How Well Can You Score MDM?

I had the great pleasure of speaking in Denver, CO last week and our discussion came to the topic of medical decision making (MDM) and how that relates to the overall level of an evaluation and management (E/M) codes. Specifically, I made the point that I would be hard pressed (but I can think of some) to think of an ocular condition that carried a minimal level of risk (self limited or minor).

This naturally turned the conversation to a subconjunctival hemorrhage, as is typically the case, and the contention that it should be billed as a 99212. More on this below.

Why is MDM important?

We are seeing CMS moving towards initiatives that focus on patients over paperwork and in this push we will see a greater focus on MDM for the E/M coding levels. This movement will push us to me more accurate and pay better attention to the level of our MDM. Additionally, in my experience consulting with optometric practices, this is one area that ODs chronically underestimate the value of their services. This underestimation can easily cost a practice tens of thousands of dollars annually.

So what about a subconjunctival hemorrhage?

When we look at MDM there are 3 areas to score (we use the highest 2):

  1. Number of Diagnosis and Treatment Options

  1. Complexity of Data

  1. Risk

It is easy to see that when we score the number of diagnosis and treatment options, if a patient presents with a new subconjunctival hemorrhage that would be considered a new condition without work up (assuming we didn't order any additional tests) which would give us multiple (3) diagnosis and treatment options.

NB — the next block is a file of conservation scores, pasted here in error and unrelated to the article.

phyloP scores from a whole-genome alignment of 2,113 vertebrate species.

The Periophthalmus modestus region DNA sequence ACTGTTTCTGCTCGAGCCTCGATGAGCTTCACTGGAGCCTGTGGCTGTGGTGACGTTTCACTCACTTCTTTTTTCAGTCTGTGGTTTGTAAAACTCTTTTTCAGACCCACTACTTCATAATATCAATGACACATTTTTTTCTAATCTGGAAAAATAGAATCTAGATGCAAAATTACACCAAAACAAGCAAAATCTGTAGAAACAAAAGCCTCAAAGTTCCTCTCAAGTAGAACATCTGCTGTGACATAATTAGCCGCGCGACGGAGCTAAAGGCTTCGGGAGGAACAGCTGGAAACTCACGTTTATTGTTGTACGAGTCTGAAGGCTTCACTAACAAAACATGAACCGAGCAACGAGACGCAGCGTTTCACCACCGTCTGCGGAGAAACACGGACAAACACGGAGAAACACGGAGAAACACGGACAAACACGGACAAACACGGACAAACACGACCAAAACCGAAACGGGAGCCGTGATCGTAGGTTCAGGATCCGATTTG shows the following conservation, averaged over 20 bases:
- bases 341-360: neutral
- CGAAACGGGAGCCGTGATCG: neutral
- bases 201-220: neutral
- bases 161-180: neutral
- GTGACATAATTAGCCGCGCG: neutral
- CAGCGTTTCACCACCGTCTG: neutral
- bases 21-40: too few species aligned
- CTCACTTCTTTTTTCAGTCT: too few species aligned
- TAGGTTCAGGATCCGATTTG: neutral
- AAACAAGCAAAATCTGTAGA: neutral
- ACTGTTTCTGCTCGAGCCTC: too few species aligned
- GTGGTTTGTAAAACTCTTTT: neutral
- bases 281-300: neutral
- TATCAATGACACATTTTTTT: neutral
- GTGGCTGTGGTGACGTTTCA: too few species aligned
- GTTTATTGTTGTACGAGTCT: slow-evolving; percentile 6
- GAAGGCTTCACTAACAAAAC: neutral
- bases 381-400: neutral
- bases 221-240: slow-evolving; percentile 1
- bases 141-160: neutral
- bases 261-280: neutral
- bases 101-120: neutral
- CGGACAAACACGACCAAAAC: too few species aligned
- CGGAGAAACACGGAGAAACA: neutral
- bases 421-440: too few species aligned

If we didn't order any additional tests, then the complexity of data reviewed/ordered would be considered minimal (0 or 1 test ordered).

Even if we classify the type of problem as self limited or minor, if we look at the common treatment (artificial tears) we see that the treatment would be considered low risk.

The overall MDM scoring of this case would lead us to a 99213 assuming the patient was established and we documented either an:

  • Expanded Problem Focused History

  • 1-3 HPI

  • 1 ROS

  • Expanded Problem Focused Examination

  • 6-8 elements of an exam

This is a classic example (but only one of many) of how we commonly underestimate the value of our services. If you are ready to protect yourself in an audit AND generate a more appropriate revenue for the services you spent so much time and money perfecting, click below to enroll in our comprehensive billing and coding program for your entire office: